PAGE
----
However, I was told that obituary contains a few minor errors; so I’ll quote James’s self-written bio here, as shown on QRZ.com:
HELLO IN THERE – Jim WW5XX
My dad was a Ham, and he got me off to an early start. His call was W5LBF (sk), and along with being a pilot and then a Flight Instructor in the Army Air Force in WWII, he also attended radio school and was licensed in the late 40’s. He retired as a Lt. Colonel. I obtained my Novice Ticket in 1956 with a call of KN5HKI. My first station consisted of a HQ-129X receiver, and the transmitter was a converted ARC-5. My dad helped me build the power supply out of surplus parts, and I know it must have weighed at least 100 pounds. My next transmitter was a Heathkit Apache which I built with my dad’s supervision.
In 1957 I upgraded to Conditional Class with the call of K5HKI, but I let my license expire in the 60’s. In the late 70’s got another Novice ticket so I could operate CW. In 1982, I scheduled an appointment with the FCC at San Antonio and took the General Class test and Advanced Class test the same day. My new call was KD5KP. My Vanity Call WW5XX was obtained in 1997, then later that year I upgraded to Extra Class.
My present setup includes the Yaesu FTdx3000, Kenwood TS-590SG, Yaesu FT-817ND, Yaesu FT-1000D, and a Kenwood TM-281A for 2 meters. Antennas are dipoles, and an end fed half wave at 20 feet due to restrictions. Also just installed a 6 Meter M2 half wave loop, and I am looking forward to learning a little about the Magic band.
My favorite operating mode is CW, however, during the low sunspot cycle I began to operate FT8 and FT4 digital modes, as well as RTTY. I don’t discount these modes because of their lack of ability to rag chew, but rather view them for their ability to immediately show where your signal may be ending up. It is a fun way to check out those antennas.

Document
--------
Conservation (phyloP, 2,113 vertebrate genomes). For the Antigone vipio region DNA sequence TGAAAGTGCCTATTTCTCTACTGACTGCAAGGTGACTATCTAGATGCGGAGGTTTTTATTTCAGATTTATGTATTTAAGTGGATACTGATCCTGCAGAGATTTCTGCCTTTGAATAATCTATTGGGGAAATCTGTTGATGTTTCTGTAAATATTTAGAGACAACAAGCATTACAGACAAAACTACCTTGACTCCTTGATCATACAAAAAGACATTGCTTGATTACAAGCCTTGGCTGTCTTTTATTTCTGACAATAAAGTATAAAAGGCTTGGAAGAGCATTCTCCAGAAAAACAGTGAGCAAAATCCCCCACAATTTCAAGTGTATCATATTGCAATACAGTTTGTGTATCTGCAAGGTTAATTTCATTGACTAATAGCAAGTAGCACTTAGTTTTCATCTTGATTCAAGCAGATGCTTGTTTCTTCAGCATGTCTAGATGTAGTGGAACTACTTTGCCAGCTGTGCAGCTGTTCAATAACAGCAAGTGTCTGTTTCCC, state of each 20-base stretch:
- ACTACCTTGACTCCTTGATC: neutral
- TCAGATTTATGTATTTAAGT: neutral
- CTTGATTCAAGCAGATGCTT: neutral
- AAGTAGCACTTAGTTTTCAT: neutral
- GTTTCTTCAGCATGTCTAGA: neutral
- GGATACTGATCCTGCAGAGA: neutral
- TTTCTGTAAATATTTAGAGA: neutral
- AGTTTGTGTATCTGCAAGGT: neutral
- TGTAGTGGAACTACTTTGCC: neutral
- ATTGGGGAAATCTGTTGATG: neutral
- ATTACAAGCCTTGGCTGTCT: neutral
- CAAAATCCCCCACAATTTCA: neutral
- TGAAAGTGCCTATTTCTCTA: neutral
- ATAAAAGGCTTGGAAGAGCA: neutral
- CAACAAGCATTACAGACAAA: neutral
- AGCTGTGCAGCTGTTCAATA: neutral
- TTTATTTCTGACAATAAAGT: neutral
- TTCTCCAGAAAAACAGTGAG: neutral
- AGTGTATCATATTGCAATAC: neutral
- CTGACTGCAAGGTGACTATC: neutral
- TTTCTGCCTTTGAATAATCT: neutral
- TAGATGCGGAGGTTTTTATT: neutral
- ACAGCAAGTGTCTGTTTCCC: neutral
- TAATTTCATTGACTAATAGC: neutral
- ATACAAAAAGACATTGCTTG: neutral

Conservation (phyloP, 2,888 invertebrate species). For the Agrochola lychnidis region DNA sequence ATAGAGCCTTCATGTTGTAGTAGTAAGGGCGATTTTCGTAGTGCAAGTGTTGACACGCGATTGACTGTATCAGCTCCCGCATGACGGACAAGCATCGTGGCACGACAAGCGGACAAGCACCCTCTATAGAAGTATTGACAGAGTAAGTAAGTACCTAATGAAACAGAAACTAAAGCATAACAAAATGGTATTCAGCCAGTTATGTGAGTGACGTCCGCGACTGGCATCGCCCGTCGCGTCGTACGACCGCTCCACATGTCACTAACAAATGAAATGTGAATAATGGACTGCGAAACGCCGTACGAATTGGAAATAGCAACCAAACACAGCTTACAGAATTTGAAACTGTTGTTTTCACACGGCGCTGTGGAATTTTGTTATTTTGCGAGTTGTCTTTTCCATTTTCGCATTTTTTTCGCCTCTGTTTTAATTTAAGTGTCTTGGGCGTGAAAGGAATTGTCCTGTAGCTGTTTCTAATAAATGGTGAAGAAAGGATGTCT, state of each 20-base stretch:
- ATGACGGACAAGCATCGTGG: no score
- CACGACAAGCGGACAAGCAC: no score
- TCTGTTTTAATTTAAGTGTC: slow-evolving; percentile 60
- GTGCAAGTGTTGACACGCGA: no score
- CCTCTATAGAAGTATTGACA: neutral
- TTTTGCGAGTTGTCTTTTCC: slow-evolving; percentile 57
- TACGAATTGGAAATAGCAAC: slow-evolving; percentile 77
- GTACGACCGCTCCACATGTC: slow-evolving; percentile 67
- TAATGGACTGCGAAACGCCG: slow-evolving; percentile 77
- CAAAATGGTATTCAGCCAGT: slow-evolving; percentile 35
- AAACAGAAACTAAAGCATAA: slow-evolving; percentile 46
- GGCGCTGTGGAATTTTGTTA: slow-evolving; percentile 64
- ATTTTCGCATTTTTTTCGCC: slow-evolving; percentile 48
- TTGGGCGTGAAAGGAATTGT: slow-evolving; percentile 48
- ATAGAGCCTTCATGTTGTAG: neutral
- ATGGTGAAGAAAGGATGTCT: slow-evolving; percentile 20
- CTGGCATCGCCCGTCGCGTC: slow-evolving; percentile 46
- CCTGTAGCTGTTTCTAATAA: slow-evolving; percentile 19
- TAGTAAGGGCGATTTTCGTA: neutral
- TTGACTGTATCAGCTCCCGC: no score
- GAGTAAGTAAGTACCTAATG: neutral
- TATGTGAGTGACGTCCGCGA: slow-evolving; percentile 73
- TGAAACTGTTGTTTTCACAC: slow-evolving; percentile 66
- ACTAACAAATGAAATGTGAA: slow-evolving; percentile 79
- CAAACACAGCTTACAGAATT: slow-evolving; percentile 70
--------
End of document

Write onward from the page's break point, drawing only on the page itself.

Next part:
Now that I am retired, I am spending more time enjoying the hobby. After graduating with a Degree in Finance and Economics in 1966, I was a Secondary Education School Teacher, then spent 20 years in the mortgage lending business, The last 20 years before retirement I was Owner with my two daughters of Garner Abstract and Land Company, a title insurance agency, researching real estate chains of title, and closing real estate residential, land and commercial transactions.
Some of my other interests include photography, hunting and fishing, exploring West Texas and Big Bend, driving my Nissan Maxima Sport through the Texas Hill Country, bird and game watching, and listening to music.
LoTW is my preferred way to confirm contacts, and I upload regularly. I will also be glad to reply direct to your QSL.
I am a member of the Coyote Amateur Radio Club in Uvalde, Texas. See our club info under KN5S, or check out the web page at www.coyotearc.net .
So 73 for now, thanks for reading my bio, and stay safe out there.
ARRL Membership for 40 years
5BWAS WAS Digital 40/30/20/17/15/12/10
WPX CW 350 WPX Digital 1000 WPX Mixed 1050
James was lovingly known by his childhood nickname “Skeak”by his family and his radio friends as “Jim”. He had been a member of the CARC for many years; but rarely showed up for the club meetings due to health issues. I got to know him quite well, after many personal visits. So I decided to share some information for those of you who might not know him that well.